In this album, Victor Biglione lets a little Brazilian music in, what is a surprise, given his preferred instrumental pop/rock guitar style. There are plenty of electronics here, which dilutes the soulful Brazilian grooves (performed by an excellent rhythm section) in the same proportion that captures a broader audience. The album has a small Northeastern introduction, followed by Git'in ("Cai Dentro," a wonderful, hot samba by Baden Powell). Biglione's "Suite Brazil #1" and "Party at Salgueiro" have only glimpses of samba. His "Rain in Ipanema" is a pop ballad into which drummer Mamão tries to instill some samba feel using a funk/bossa hybrid pattern. Michel Legrand's "What Are You Doing for the Rest of Your Life" is a rare moment of solo guitar, with excessive virtuosity show-off followed by some poetic moments. Biglione's "Via Canal" opens as an electric samba but is turned into funk, and his "New World Street Samba" also mixes the two styles. Duke Ellington's "In a Sentimental Mood," also in a solo guitar rendition, suffers from the excessive rock licks, while the harmonic field is narrowed for easy digestion. The album ends with "Northeast Brazil II," another faithful Northeastern groove over which he soloed his rock guitar. In spite of the watered-down consequences of electronics and programming, it's the best track of the album. For a Brazilian music album, this is very weak. For contemporary listening, though, this is better than average.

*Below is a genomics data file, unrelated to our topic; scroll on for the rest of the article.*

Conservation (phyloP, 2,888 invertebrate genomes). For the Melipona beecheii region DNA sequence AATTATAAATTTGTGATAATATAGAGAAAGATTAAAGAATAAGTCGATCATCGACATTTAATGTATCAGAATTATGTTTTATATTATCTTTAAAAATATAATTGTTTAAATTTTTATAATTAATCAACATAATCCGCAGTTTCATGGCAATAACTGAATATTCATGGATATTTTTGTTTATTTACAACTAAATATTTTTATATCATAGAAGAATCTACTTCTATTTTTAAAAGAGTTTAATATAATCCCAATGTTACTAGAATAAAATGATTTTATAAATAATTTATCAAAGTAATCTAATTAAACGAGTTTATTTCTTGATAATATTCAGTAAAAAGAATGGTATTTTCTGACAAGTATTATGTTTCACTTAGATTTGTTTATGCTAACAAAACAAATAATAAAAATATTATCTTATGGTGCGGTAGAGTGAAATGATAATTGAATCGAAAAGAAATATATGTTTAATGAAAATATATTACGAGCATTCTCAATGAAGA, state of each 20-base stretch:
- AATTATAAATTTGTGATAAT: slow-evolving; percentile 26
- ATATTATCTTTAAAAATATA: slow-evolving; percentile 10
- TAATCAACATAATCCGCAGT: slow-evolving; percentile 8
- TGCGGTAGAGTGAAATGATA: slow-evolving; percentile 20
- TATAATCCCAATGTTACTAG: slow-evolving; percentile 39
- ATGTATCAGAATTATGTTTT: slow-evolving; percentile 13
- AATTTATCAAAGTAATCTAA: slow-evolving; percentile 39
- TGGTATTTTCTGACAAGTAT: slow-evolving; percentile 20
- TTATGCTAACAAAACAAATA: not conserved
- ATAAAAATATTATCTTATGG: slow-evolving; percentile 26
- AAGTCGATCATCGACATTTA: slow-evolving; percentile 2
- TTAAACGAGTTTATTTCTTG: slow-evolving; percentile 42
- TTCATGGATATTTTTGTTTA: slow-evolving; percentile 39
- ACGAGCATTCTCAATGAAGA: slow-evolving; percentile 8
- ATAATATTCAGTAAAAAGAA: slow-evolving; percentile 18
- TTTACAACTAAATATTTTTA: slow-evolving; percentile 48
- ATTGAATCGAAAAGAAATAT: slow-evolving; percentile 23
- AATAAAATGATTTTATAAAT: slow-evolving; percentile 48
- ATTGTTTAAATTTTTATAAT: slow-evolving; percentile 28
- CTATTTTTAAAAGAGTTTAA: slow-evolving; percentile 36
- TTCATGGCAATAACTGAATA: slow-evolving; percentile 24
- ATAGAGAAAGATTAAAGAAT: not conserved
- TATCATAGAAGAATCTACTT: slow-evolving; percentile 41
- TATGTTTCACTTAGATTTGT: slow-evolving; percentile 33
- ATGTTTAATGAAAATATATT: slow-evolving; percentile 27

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AllMusic Review by Alvaro Neder